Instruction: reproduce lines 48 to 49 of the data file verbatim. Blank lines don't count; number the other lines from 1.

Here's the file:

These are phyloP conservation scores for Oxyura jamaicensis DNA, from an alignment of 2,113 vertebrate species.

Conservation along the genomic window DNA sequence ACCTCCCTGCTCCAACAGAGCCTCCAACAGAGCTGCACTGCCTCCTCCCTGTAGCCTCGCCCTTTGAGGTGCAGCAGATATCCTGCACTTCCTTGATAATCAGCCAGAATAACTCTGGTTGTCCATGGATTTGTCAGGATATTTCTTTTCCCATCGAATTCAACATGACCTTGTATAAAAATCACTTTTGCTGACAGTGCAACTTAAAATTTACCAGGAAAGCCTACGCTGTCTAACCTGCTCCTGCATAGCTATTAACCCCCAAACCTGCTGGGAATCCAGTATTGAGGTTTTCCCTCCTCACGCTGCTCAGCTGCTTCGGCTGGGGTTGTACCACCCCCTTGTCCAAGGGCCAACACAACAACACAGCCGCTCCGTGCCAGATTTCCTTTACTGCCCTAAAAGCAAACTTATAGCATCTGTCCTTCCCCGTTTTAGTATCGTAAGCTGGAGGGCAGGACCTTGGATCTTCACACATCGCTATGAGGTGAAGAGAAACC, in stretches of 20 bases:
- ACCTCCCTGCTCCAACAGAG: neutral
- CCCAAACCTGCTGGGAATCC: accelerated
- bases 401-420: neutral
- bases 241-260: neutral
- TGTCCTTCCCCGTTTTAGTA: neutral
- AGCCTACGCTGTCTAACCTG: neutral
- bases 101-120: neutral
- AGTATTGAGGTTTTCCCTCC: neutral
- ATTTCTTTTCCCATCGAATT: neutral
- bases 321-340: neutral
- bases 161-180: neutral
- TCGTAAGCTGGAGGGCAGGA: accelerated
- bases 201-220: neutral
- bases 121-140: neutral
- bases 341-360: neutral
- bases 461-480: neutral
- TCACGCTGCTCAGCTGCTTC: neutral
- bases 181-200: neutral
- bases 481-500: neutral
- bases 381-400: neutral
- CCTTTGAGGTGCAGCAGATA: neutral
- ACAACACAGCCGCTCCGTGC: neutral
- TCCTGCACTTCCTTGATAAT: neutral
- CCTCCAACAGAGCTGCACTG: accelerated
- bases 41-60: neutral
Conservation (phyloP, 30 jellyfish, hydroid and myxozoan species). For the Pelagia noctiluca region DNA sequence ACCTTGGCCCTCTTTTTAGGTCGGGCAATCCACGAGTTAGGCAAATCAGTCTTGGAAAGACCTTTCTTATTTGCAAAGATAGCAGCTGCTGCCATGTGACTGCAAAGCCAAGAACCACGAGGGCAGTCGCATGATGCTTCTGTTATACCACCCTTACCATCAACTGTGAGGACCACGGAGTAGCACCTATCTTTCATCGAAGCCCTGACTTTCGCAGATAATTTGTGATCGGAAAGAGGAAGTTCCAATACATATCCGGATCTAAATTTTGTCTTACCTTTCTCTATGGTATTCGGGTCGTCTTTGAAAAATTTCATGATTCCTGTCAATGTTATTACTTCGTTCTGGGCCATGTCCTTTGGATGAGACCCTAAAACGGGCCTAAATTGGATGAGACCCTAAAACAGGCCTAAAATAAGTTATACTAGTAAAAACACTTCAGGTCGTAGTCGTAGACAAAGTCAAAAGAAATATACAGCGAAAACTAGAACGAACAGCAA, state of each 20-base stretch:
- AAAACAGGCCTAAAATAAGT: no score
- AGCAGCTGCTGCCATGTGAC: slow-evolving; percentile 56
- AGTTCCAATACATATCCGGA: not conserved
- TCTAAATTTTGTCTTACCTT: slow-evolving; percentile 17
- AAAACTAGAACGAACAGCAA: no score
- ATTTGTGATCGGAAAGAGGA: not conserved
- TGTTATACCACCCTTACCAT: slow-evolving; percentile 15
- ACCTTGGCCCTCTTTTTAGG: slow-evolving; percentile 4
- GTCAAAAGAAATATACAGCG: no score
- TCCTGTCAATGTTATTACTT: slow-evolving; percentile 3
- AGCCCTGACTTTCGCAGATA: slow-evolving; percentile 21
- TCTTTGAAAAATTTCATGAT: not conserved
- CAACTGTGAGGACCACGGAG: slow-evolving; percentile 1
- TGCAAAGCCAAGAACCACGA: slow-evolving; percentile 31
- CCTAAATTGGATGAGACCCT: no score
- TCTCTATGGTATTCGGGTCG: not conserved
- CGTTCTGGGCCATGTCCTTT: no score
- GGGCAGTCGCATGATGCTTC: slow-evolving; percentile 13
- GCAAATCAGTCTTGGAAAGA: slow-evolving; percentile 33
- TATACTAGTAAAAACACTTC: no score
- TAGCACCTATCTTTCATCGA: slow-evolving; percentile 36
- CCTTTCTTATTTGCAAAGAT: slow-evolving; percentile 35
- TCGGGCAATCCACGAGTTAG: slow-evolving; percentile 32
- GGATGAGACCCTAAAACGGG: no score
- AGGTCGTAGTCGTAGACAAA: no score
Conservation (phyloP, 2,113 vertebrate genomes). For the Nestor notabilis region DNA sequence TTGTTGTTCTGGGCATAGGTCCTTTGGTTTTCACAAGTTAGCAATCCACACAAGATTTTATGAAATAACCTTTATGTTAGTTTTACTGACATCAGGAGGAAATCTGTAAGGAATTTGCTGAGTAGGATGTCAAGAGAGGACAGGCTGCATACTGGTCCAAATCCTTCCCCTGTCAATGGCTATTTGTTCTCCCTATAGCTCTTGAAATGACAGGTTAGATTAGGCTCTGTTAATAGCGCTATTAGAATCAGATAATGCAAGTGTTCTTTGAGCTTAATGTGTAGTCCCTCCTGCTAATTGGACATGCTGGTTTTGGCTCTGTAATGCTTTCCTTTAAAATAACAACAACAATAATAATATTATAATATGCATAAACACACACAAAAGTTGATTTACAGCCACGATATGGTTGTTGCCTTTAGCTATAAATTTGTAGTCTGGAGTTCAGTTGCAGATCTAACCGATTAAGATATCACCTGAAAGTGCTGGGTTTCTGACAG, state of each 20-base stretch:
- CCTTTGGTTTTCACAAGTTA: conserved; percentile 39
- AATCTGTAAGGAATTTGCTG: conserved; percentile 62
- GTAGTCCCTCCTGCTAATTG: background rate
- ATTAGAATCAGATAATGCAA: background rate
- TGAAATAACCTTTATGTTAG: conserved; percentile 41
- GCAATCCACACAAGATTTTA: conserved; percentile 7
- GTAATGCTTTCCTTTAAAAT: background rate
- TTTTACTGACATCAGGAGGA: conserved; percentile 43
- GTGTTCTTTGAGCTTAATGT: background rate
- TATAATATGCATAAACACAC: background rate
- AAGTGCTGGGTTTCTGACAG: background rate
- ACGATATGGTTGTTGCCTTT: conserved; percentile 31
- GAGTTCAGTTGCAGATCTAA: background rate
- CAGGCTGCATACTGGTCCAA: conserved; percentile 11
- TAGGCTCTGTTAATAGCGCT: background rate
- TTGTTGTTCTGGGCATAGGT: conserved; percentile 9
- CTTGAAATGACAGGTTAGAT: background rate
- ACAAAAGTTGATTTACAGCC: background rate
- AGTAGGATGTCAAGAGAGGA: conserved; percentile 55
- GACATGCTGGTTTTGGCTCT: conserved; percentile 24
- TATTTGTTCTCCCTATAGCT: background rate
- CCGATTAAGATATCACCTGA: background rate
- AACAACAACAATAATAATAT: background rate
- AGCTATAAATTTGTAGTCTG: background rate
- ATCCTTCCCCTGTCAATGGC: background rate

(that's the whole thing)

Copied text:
- TATACTAGTAAAAACACTTC: no score
- TAGCACCTATCTTTCATCGA: slow-evolving; percentile 36